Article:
Mentions: Cross-validation was used to estimate the odds of disease association for every gene in the genome. We initially focused on CVD complex trait phenotypes for which GWA studies had identified 10 or more significantly associated loci (Figure 2A-D). These included plasma concentrations of cholesterol subfractions (high-density lipoprotein-cholesterol (HDL-C), low-density lipoprotein (LDL)-cholesterol, total cholesterol), plasma triglycerides, hypertension/blood pressure, heart rate, and three electrocardiographic phenotypes (QRS duration, QT interval, PR interval, as well as pooled phenotypes of all of these).Figure 2


Prioritizing causal disease genes using unbiased genomic features.

Deo RC, Musso G, Tasan M, Tang P, Poon A, Yuan C, Felix JF, Vasan RS, Beroukhim R, De Marco T, Kwok PY, MacRae CA, Roth FP - Genome Biol. (2014)

OPEN successfully prioritizes causal genes for complex traits. (A) Receiver operating characteristic (ROC) curves for prioritization of 'likely positive' genes for LDL-cholesterol. (B) OPEN effectively prioritizes likely positives for low-density lipoprotein (LDL)-cholesterol within GWA loci. A histogram shows the distribution of the number of genes prioritized by random chance over 10,000 independent simulations, with arrow indicating the number prioritized by OPEN (P < 0.0001). (C) OPEN successfully prioritizes the statin target HMGCR at the 5q13.3 locus (left). A heatmap depicts the six genes at the LDL-associated 5q13.3 locus, with the first four columns indicating which genes are near the index variant, and which have been annotated with prior evidence via the Gene Ontology (GO), Mouse Phenotype Database (MPD) or through the Online Mendelian Inheritance in Man (OMIM) database. The final column depicts the OPEN score, with color scheme from beige to dark purple indicating increasing magnitude of the log odds for disease association provided by OPEN. At the 2p15 LDL-associated locus (right), OPEN ranks the un-annotated EHBP1 gene highest. (D) Area under the ROC curve (AUROC) values for cardiac (left) and non-cardiac phenotypes (right). EKG, electrocardiogram; HDL, high-density lipoprotein.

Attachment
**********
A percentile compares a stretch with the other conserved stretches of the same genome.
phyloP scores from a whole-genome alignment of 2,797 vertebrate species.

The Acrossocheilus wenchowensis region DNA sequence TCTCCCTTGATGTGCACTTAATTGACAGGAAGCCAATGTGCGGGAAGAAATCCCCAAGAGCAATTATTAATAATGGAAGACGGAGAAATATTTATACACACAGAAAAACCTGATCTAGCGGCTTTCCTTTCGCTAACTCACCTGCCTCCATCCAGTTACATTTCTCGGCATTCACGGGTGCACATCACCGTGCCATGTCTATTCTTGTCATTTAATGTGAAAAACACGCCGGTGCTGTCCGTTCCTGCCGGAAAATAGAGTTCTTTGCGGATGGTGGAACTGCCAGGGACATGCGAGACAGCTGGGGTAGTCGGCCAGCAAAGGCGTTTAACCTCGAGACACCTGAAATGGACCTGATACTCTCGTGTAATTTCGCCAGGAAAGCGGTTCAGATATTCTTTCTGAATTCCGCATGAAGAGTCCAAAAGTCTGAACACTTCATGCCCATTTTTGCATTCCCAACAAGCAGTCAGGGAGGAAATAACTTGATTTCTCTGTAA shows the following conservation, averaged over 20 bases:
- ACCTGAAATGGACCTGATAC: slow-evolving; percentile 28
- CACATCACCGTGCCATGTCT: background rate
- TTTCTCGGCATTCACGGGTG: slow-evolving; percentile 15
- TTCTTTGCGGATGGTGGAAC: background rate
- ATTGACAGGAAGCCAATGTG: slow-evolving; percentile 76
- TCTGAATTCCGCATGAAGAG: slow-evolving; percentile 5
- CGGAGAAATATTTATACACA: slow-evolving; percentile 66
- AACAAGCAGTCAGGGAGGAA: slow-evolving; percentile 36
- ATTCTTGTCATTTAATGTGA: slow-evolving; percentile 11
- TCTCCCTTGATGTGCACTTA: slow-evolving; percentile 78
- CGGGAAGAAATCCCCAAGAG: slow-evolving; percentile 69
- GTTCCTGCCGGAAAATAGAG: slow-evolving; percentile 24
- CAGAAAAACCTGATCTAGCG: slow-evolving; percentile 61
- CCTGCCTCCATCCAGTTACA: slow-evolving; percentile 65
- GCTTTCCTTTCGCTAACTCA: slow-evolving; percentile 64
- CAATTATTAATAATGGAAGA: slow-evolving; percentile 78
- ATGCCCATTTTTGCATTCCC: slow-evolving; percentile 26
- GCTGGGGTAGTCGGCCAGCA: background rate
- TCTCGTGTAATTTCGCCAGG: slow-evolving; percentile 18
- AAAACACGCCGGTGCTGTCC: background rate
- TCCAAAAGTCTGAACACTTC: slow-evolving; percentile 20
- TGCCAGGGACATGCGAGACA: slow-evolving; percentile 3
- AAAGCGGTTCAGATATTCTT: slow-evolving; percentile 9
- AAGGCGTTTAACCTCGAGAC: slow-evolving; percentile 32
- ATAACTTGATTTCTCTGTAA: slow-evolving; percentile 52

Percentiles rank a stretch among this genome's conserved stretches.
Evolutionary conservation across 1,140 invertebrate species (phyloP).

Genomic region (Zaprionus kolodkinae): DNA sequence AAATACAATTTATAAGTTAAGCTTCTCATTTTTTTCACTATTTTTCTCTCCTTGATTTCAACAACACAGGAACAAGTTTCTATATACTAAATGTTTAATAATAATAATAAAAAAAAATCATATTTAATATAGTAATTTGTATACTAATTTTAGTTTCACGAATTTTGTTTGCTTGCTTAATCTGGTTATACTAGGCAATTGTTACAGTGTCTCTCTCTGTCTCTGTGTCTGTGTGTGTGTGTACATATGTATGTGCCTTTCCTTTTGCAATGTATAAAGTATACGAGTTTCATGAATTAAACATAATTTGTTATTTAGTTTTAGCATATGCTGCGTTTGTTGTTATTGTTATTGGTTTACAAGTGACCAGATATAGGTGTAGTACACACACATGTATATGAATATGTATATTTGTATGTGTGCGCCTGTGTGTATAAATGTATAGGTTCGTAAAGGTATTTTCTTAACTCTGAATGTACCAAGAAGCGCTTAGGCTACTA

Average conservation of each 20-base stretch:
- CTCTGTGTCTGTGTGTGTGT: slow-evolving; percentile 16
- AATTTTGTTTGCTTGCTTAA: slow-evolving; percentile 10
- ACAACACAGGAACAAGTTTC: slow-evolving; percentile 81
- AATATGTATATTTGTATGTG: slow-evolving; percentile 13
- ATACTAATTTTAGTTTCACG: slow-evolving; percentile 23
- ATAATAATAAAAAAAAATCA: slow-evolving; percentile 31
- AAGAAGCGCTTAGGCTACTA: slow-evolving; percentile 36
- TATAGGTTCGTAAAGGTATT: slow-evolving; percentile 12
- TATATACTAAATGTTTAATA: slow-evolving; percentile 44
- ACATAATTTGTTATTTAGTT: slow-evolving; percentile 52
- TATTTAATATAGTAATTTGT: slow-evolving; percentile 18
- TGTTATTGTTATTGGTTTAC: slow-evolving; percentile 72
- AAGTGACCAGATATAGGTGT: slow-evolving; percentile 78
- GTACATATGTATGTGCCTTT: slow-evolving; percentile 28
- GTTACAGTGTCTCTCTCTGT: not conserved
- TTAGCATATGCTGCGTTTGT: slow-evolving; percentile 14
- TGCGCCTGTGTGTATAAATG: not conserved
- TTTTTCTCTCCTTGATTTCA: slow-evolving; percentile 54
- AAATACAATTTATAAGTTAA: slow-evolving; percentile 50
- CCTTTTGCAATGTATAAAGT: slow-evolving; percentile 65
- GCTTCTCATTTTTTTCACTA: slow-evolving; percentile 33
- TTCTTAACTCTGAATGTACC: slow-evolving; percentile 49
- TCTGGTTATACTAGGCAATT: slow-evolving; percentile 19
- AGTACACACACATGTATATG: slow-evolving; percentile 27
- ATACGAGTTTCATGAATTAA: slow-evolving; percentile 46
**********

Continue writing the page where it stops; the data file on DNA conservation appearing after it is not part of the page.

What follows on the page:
© Copyright Policy - open-access
Related In: Results  -  Collection

License 1 - License 2
Show All Figures